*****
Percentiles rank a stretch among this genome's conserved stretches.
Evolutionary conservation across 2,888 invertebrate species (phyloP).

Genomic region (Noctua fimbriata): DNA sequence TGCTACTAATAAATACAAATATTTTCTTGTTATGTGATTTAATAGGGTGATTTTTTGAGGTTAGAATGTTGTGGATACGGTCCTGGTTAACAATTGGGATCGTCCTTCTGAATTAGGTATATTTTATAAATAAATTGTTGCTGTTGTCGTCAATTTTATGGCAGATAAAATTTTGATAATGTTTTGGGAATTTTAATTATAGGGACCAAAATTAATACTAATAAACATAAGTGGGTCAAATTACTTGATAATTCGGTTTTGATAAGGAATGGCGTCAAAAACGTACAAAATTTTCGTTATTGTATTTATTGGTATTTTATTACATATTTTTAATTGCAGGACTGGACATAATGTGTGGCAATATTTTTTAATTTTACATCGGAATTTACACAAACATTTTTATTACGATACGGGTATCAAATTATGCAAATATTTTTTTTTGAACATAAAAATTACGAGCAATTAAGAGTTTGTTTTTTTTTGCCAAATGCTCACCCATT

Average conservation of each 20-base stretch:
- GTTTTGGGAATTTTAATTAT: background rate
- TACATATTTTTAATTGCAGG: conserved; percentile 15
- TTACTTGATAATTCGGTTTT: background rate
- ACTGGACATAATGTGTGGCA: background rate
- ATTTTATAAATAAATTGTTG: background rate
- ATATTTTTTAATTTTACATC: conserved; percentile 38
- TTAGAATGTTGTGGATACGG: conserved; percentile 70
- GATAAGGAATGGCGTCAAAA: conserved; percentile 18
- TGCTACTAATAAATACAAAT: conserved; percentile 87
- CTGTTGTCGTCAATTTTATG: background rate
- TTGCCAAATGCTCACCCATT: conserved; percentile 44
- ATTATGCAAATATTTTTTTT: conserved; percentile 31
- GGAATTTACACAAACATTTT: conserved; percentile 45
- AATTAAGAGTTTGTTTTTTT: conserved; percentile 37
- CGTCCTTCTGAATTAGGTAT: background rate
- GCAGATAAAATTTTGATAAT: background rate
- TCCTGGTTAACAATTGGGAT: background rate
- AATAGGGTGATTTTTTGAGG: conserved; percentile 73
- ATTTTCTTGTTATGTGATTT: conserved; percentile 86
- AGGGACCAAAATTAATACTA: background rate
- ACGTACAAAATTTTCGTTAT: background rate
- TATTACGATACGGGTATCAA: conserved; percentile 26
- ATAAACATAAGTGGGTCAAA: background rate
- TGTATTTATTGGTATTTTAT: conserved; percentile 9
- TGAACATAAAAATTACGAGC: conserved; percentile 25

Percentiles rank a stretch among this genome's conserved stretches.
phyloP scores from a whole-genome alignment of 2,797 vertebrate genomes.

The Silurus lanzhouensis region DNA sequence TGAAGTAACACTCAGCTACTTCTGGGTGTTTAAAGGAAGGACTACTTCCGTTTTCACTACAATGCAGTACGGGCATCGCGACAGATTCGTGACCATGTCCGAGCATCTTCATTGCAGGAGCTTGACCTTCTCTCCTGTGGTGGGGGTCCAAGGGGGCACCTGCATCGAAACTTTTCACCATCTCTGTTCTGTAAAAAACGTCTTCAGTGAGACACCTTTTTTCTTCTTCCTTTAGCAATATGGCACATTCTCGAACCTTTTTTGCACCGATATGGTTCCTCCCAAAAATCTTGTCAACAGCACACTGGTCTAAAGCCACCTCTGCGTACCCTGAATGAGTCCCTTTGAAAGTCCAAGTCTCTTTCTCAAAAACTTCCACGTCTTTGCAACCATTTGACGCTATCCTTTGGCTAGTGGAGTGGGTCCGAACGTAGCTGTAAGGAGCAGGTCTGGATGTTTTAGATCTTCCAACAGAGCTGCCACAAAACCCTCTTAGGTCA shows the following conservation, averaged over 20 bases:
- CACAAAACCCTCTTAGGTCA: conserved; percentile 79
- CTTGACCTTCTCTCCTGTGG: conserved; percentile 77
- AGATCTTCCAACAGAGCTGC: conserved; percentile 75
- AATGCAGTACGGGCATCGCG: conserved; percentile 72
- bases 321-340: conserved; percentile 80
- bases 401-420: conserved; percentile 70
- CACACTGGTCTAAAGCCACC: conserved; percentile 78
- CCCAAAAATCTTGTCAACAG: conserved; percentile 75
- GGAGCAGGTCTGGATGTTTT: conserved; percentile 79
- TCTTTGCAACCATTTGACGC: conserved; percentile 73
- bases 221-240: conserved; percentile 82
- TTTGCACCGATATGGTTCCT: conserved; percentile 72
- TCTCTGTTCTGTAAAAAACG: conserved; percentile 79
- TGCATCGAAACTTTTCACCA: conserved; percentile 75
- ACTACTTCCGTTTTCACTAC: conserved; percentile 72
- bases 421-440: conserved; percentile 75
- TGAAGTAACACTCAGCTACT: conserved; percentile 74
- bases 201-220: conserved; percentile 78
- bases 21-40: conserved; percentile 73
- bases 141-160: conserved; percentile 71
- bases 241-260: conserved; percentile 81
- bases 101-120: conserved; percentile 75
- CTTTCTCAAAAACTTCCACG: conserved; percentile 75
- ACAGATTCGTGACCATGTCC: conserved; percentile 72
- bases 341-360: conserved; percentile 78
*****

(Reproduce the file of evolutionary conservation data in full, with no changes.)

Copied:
Percentiles rank a stretch among this genome's conserved stretches.
Evolutionary conservation across 2,888 invertebrate species (phyloP).

Genomic region (Noctua fimbriata): DNA sequence TGCTACTAATAAATACAAATATTTTCTTGTTATGTGATTTAATAGGGTGATTTTTTGAGGTTAGAATGTTGTGGATACGGTCCTGGTTAACAATTGGGATCGTCCTTCTGAATTAGGTATATTTTATAAATAAATTGTTGCTGTTGTCGTCAATTTTATGGCAGATAAAATTTTGATAATGTTTTGGGAATTTTAATTATAGGGACCAAAATTAATACTAATAAACATAAGTGGGTCAAATTACTTGATAATTCGGTTTTGATAAGGAATGGCGTCAAAAACGTACAAAATTTTCGTTATTGTATTTATTGGTATTTTATTACATATTTTTAATTGCAGGACTGGACATAATGTGTGGCAATATTTTTTAATTTTACATCGGAATTTACACAAACATTTTTATTACGATACGGGTATCAAATTATGCAAATATTTTTTTTTGAACATAAAAATTACGAGCAATTAAGAGTTTGTTTTTTTTTGCCAAATGCTCACCCATT

Average conservation of each 20-base stretch:
- GTTTTGGGAATTTTAATTAT: background rate
- TACATATTTTTAATTGCAGG: conserved; percentile 15
- TTACTTGATAATTCGGTTTT: background rate
- ACTGGACATAATGTGTGGCA: background rate
- ATTTTATAAATAAATTGTTG: background rate
- ATATTTTTTAATTTTACATC: conserved; percentile 38
- TTAGAATGTTGTGGATACGG: conserved; percentile 70
- GATAAGGAATGGCGTCAAAA: conserved; percentile 18
- TGCTACTAATAAATACAAAT: conserved; percentile 87
- CTGTTGTCGTCAATTTTATG: background rate
- TTGCCAAATGCTCACCCATT: conserved; percentile 44
- ATTATGCAAATATTTTTTTT: conserved; percentile 31
- GGAATTTACACAAACATTTT: conserved; percentile 45
- AATTAAGAGTTTGTTTTTTT: conserved; percentile 37
- CGTCCTTCTGAATTAGGTAT: background rate
- GCAGATAAAATTTTGATAAT: background rate
- TCCTGGTTAACAATTGGGAT: background rate
- AATAGGGTGATTTTTTGAGG: conserved; percentile 73
- ATTTTCTTGTTATGTGATTT: conserved; percentile 86
- AGGGACCAAAATTAATACTA: background rate
- ACGTACAAAATTTTCGTTAT: background rate
- TATTACGATACGGGTATCAA: conserved; percentile 26
- ATAAACATAAGTGGGTCAAA: background rate
- TGTATTTATTGGTATTTTAT: conserved; percentile 9
- TGAACATAAAAATTACGAGC: conserved; percentile 25

Percentiles rank a stretch among this genome's conserved stretches.
phyloP scores from a whole-genome alignment of 2,797 vertebrate genomes.

The Silurus lanzhouensis region DNA sequence TGAAGTAACACTCAGCTACTTCTGGGTGTTTAAAGGAAGGACTACTTCCGTTTTCACTACAATGCAGTACGGGCATCGCGACAGATTCGTGACCATGTCCGAGCATCTTCATTGCAGGAGCTTGACCTTCTCTCCTGTGGTGGGGGTCCAAGGGGGCACCTGCATCGAAACTTTTCACCATCTCTGTTCTGTAAAAAACGTCTTCAGTGAGACACCTTTTTTCTTCTTCCTTTAGCAATATGGCACATTCTCGAACCTTTTTTGCACCGATATGGTTCCTCCCAAAAATCTTGTCAACAGCACACTGGTCTAAAGCCACCTCTGCGTACCCTGAATGAGTCCCTTTGAAAGTCCAAGTCTCTTTCTCAAAAACTTCCACGTCTTTGCAACCATTTGACGCTATCCTTTGGCTAGTGGAGTGGGTCCGAACGTAGCTGTAAGGAGCAGGTCTGGATGTTTTAGATCTTCCAACAGAGCTGCCACAAAACCCTCTTAGGTCA shows the following conservation, averaged over 20 bases:
- CACAAAACCCTCTTAGGTCA: conserved; percentile 79
- CTTGACCTTCTCTCCTGTGG: conserved; percentile 77
- AGATCTTCCAACAGAGCTGC: conserved; percentile 75
- AATGCAGTACGGGCATCGCG: conserved; percentile 72
- bases 321-340: conserved; percentile 80
- bases 401-420: conserved; percentile 70
- CACACTGGTCTAAAGCCACC: conserved; percentile 78
- CCCAAAAATCTTGTCAACAG: conserved; percentile 75
- GGAGCAGGTCTGGATGTTTT: conserved; percentile 79
- TCTTTGCAACCATTTGACGC: conserved; percentile 73
- bases 221-240: conserved; percentile 82
- TTTGCACCGATATGGTTCCT: conserved; percentile 72
- TCTCTGTTCTGTAAAAAACG: conserved; percentile 79
- TGCATCGAAACTTTTCACCA: conserved; percentile 75
- ACTACTTCCGTTTTCACTAC: conserved; percentile 72
- bases 421-440: conserved; percentile 75
- TGAAGTAACACTCAGCTACT: conserved; percentile 74
- bases 201-220: conserved; percentile 78
- bases 21-40: conserved; percentile 73
- bases 141-160: conserved; percentile 71
- bases 241-260: conserved; percentile 81
- bases 101-120: conserved; percentile 75
- CTTTCTCAAAAACTTCCACG: conserved; percentile 75
- ACAGATTCGTGACCATGTCC: conserved; percentile 72
- bases 341-360: conserved; percentile 78